Under pressure, NSF scraps plan to limit staff raises

By Robin Bravender | 02/01/2023 04:16 PM EST

The National Science Foundation ditched the proposal after an employee backlash and a testy all-staff meeting.

Sethuraman Panchanathan.

National Science Foundation Director Sethuraman Panchanathan relented on plans to limit pay raises well below what President Joe Biden authorized for most federal civilian employees. Panchanathan is pictured on Capitol Hill on April 13, 2021. Francis Chung/E&E News

The leaders of the National Science Foundation have scrapped a plan to limit pay raises for some staffers after the proposal prompted outrage among employees and calls for the agency’s leadership to resign.

NSF Director Sethuraman Panchanathan and Chief Operating Officer Karen Marrongelle told staff in an email Wednesday afternoon that the agency will “NOT be implementing the proposal that prematurely went to staff last week.”

That message followed a staff revolt over an NSF plan to give some professional scientists at the agency a 1 percent pay increase this year after President Joe Biden authorized a 4.6 percent average pay raise for most federal civilian employees.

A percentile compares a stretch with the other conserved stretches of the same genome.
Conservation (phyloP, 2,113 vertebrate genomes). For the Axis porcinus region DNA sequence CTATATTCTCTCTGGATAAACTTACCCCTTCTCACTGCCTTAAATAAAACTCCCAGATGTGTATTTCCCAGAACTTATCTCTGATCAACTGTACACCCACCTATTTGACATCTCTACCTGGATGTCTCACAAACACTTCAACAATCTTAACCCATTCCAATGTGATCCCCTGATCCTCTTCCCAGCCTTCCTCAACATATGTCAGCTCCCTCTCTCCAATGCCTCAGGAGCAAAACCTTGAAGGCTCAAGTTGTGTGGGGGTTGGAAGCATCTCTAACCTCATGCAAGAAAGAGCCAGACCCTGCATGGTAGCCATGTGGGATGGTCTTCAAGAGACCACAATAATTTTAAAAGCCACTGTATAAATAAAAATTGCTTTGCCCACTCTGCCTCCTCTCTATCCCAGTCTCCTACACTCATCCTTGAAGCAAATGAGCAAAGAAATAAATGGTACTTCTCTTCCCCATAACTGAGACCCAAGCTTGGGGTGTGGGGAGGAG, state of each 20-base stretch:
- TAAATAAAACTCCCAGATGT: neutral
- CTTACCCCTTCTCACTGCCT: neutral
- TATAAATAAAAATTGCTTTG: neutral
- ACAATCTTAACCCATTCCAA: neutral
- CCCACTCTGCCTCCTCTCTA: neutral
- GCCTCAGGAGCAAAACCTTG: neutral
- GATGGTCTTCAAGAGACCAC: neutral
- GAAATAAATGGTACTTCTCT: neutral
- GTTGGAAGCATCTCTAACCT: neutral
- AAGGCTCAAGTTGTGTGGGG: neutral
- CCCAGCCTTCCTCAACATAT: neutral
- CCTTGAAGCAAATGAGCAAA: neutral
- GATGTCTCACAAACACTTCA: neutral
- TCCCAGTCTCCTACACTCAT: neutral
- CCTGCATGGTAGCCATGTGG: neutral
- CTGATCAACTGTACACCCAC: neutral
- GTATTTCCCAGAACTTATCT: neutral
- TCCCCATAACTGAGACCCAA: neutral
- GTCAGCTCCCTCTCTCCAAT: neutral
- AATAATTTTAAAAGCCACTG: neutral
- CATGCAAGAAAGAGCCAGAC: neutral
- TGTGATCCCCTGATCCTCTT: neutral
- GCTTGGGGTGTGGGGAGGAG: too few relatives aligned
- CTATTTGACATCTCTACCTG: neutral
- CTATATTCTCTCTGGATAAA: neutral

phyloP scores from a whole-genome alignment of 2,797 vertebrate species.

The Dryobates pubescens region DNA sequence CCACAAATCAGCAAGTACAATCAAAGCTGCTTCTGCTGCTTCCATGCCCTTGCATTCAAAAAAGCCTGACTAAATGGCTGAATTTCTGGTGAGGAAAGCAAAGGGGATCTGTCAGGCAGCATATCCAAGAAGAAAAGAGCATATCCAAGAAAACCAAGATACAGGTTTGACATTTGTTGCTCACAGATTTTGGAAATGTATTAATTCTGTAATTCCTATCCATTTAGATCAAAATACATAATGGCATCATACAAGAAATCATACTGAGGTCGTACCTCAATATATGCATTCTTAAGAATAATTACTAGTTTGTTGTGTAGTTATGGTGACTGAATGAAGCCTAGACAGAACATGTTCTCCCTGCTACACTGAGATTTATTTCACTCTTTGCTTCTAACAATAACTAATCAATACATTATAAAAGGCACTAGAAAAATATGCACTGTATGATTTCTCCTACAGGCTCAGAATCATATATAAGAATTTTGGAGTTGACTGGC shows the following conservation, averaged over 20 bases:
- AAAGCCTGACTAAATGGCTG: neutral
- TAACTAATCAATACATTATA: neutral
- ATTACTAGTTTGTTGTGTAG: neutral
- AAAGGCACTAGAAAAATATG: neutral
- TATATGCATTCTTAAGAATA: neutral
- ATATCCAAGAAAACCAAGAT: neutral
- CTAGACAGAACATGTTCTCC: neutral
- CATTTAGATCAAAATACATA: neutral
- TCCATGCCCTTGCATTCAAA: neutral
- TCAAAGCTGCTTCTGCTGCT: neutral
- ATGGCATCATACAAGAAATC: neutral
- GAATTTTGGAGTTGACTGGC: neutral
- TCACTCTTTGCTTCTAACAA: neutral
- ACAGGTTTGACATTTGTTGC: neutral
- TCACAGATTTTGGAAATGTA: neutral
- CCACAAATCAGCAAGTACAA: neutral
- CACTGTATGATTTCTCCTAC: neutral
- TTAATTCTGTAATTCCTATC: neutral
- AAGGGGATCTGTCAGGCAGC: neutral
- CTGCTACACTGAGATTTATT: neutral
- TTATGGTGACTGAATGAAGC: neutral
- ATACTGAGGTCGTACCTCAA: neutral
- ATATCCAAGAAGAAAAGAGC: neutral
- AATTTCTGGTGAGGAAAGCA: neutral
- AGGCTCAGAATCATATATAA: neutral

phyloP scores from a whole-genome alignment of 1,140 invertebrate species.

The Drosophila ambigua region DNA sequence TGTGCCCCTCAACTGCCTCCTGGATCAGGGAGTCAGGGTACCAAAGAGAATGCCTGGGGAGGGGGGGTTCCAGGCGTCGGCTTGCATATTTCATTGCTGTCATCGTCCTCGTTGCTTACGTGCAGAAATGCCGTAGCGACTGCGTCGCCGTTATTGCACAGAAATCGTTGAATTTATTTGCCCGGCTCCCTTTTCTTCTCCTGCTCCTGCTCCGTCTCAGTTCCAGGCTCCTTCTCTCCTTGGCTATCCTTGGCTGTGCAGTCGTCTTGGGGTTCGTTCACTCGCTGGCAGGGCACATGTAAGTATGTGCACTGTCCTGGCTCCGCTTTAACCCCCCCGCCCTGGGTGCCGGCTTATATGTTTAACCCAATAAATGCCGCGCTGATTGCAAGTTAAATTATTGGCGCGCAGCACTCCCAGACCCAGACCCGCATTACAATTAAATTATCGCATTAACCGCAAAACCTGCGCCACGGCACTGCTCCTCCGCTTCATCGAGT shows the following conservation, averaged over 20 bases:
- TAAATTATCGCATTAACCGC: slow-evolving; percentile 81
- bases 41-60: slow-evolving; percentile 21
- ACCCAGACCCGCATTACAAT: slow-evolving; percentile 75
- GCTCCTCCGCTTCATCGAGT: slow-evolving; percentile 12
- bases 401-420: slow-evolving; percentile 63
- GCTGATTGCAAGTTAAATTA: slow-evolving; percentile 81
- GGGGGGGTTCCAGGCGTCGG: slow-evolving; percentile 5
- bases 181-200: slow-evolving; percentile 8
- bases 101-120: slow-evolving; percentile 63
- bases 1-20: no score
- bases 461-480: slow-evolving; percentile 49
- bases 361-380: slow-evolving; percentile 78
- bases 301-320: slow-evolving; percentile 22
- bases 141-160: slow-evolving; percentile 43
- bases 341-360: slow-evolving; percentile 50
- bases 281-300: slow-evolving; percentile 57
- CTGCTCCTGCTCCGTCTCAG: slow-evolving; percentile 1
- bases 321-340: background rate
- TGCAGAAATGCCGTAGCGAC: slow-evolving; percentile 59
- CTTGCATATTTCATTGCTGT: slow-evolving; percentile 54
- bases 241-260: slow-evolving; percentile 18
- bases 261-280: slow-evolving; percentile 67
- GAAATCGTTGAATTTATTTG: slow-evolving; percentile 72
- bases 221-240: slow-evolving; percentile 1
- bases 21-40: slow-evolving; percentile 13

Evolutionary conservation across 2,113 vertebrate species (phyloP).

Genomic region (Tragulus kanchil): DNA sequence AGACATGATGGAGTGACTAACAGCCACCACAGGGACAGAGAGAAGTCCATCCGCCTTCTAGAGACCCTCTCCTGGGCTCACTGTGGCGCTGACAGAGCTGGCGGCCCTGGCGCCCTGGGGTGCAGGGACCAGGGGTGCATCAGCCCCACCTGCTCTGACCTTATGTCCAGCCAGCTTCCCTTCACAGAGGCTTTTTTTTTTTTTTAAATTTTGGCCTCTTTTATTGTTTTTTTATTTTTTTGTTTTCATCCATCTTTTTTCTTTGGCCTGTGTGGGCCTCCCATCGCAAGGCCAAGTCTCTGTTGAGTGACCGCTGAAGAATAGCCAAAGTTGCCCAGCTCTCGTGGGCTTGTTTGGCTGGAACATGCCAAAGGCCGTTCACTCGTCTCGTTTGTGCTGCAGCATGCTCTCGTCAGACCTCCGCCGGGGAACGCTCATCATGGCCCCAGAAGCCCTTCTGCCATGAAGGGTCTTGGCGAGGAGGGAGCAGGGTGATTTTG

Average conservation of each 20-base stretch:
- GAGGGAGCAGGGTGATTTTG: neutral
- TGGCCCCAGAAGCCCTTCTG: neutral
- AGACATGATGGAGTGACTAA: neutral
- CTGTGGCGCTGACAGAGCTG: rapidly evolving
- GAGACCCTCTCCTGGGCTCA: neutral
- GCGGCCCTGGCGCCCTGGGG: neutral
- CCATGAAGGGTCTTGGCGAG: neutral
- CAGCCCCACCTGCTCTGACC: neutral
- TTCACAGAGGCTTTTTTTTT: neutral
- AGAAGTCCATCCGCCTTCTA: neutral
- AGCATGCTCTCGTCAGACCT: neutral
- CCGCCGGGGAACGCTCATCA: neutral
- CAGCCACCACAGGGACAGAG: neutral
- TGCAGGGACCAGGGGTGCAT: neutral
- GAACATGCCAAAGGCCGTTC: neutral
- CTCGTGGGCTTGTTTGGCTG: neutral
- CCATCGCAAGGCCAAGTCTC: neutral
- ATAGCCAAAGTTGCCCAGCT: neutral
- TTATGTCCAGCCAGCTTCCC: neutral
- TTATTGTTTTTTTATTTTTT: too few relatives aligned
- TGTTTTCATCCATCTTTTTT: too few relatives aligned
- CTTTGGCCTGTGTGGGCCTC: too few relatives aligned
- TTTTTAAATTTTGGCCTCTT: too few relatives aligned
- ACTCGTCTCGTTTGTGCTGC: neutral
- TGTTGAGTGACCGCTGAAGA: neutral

E&E News reported earlier Wednesday that furious NSF staff had booed agency leadership and called on managers to resign during a contentious town hall gathering held Tuesday. An NSF union leader called the meeting a “shit show” (Greenwire, Feb. 1).

All eligible agency staff, the Wednesday email said, “will receive the full 4.1% increase plus any appropriate locality pay, which totals 4.6% total for the D.C. area.”

NSF leaders had proposed limiting the raises of 334 staffers who are paid on an “administratively determined” pay scale, putting them outside the “general schedule” pay scale that applies to most of the federal workforce. The affected staff members are not junior staffers, said an agency spokesperson, but rather employees who earn $198,690 or more annually.

The agency is attempting to ensure that there is equity among salaries within the agency, said an NSF spokesperson. General schedule and senior executive service pay is capped under the law, while the “administratively determined” salaries are not subject to a cap.

“As we look to address equity issues agency-wide, an important aspect is the pay differentiation between the AD, SES, and GS pay scales which must be addressed,” the NSF leaders said in their email. “To be clear, we will use a transparent process to develop a strategy to address this equity challenge as well as some of the other topics that were raised at the listening session yesterday.”